Opening a bottle of sparkling wine can be quite an event when that cork pops out. But have you ever wondered why corks are so important in winemaking? What is a cork made out of? And why do they come in different shapes and sizes? Did you know, you can have natural, synthetic, or even glass corks?
What is a wine cork?
The most important job of a wine cork is to stop the wine from running out of the bottle, but there is more to it. Depending on different types, corks ensure that there is still some airflow between the wine and the outside, contributing to the aging process.
What is a cork made out of?
Wine corks are made either from natural materials from cork oak trees or synthetic resin injected into molds.
Natural corks have been around for centuries, well they have grown on cork oak trees even longer. It was supposed to be an invention of the Benedictine monk Dom Perignon in the 1600s, before that they used soaked rags to close the bottles.
But in the last couple of decades, natural cork got some competition with alternative wine bottle stoppers. They became popular because with TCA contaminated natural corks spoiled large quantities of wine. Even though the problem was since then resolved, alternative closures are here to stay.
Natural cork is still one of the favorites for winemakers. It is a natural material, that is sustainable and renewable.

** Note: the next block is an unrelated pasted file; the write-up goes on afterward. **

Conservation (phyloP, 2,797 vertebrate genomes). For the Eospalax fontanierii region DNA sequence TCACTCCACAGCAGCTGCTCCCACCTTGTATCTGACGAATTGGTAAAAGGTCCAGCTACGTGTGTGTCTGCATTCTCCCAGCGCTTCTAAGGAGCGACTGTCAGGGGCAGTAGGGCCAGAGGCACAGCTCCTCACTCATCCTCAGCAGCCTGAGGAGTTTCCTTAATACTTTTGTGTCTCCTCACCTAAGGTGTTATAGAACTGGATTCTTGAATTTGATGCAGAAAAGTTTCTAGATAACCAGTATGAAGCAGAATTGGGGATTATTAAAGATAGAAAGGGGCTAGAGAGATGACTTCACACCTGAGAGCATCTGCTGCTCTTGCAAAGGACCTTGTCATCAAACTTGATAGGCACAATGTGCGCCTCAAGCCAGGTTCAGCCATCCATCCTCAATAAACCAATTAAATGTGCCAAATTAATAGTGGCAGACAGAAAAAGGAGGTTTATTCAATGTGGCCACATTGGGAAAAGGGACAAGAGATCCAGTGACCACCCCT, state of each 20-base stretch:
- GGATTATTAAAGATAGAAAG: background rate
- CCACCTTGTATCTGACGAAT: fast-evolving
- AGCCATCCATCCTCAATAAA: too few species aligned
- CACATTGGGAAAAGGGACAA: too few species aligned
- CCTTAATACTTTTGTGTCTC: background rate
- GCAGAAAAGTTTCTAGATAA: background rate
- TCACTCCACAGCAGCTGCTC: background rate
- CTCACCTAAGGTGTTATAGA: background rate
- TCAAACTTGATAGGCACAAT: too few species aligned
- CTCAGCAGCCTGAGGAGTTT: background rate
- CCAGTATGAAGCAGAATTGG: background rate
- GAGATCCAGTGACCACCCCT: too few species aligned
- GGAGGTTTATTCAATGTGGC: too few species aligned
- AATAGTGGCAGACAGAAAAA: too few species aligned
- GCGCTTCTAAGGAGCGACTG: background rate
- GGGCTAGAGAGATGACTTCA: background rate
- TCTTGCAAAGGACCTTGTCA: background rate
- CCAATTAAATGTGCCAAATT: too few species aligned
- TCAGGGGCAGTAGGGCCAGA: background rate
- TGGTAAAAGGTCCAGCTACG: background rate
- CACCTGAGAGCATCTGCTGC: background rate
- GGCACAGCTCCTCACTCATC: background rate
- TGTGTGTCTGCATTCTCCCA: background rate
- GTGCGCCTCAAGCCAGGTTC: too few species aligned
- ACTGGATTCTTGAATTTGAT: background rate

Did you know corks grow on trees? They are made from the bark of the cork oak tree (Quercus suber).
These evergreen trees are native to the Mediterranean area. The Cork oak tree is one of the most important trees in Portugal, where you can find whole cork forests.
Cork trees can get really big and have a thick bark. The outer bark is then harvested for cork every 9-12 years. The best part is, no tree gets harmed during the harvesting process. You don’t have to cut down the whole cork tree to get the material for the corks. The process of removing the outer layer of the bark is called uncorking.
After stripping the cork bark from the tree, the cork planks must rest for at least half a year. During this time the material will expand. After the stabilization period, cork barks are boiled. With the process, cork expands even further and any dust or other dangerous compounds like TCA are removed. They transfer the cork to the open air to let the steam out and dry.
After drying they categorize the cork by quality. The best quality cork is transformed into single-piece cork stoppers, but even the lower quality cork can still function as a wine stopper. They shred it to cork dust and glue it back together again to get agglomerated cork. But other types of natural corks are made from more than just one piece, which are usually glued together.